The Internet the world has come to know today may become a lot more restricted if HR 3261 is passed.
House Resolution 3261 is also known as the Stop Online Piracy Act (SOPA). Representative Lamar Smith of Texas introduced the bill.
The bill, if signed into law, would expand the abilities of the legal system to fight the theft of intellectual properties by going after websites found to be hosting such content.
Lynn Overmyer, Ferris senior in the graphic design program said, “This bill would shut down the information superhighway that is the Internet.”
Instead of the current system where websites are issued takedown notices by the copyright holders, SOPA would have the legal system fight the websites full force. This would include causing search engines like Google, Yahoo and Bing to remove the websites from their listings, payment organizations like Paypal and Visa to stop transactions to such websites, and even Internet service providers to block access to the websites.
This would also mean that any website that hosts user-uploaded content could be threatened, including YouTube, Tumblr and Flickr.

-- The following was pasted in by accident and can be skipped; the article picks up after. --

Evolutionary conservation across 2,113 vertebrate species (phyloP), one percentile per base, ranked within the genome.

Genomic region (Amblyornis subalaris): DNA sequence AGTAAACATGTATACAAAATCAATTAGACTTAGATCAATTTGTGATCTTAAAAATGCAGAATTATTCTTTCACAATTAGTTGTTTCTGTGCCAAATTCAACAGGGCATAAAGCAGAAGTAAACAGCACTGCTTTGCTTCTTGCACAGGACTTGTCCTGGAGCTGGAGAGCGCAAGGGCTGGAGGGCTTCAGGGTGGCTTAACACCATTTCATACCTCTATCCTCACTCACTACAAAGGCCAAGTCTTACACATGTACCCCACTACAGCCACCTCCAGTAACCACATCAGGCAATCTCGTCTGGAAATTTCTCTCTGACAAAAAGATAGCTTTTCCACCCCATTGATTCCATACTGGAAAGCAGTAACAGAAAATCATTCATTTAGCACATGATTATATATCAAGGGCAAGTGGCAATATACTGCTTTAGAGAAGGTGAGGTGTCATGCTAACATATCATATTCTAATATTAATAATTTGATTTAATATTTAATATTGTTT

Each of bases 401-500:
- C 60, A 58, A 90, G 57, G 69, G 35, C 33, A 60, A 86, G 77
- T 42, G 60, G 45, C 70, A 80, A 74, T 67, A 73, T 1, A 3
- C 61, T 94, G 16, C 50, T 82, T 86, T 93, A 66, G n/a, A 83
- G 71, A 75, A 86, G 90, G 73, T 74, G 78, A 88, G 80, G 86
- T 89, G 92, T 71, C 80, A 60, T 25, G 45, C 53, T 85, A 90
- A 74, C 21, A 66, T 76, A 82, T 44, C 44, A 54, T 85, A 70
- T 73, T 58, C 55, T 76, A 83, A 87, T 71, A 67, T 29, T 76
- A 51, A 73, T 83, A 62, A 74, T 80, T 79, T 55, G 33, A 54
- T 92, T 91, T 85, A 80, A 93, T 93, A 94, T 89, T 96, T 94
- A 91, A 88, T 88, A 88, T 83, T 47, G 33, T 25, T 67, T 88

Another issue with the bill is that it already has its loopholes, where companies who were once affiliated with the United States would simply just leave. This loss of jobs and capital could severely affect the economy as it grows increasingly reliant on the Internet. It also means that if the website is located overseas, it still can be affected but not to the same severity.
Stephen Clark, Ferris junior pre-pharmacy student, said “Piracy is wrong but [SOPA] is flawed since it gives the American government so much power over what is a worldwide entity.”
The bill is currently supported by organizations that rely on the strength of copyrights such as the Motion Picture Association of America, Recording Industry of America, Viacom, and other cable, movie and music industries. SOPA’s support is also spreading to other companies. NBCUniversal sent a letter to all of its advertisers, advising them to support SOPA.
The sister bill working through the Senate is the PROTECT IP Act, which would block access to foreign websites found to be “dedicated to infringing or counterfeit goods.”
As with any possible Congressional act, send your support or opposition to the cause by contacting your local House Representative or Senator.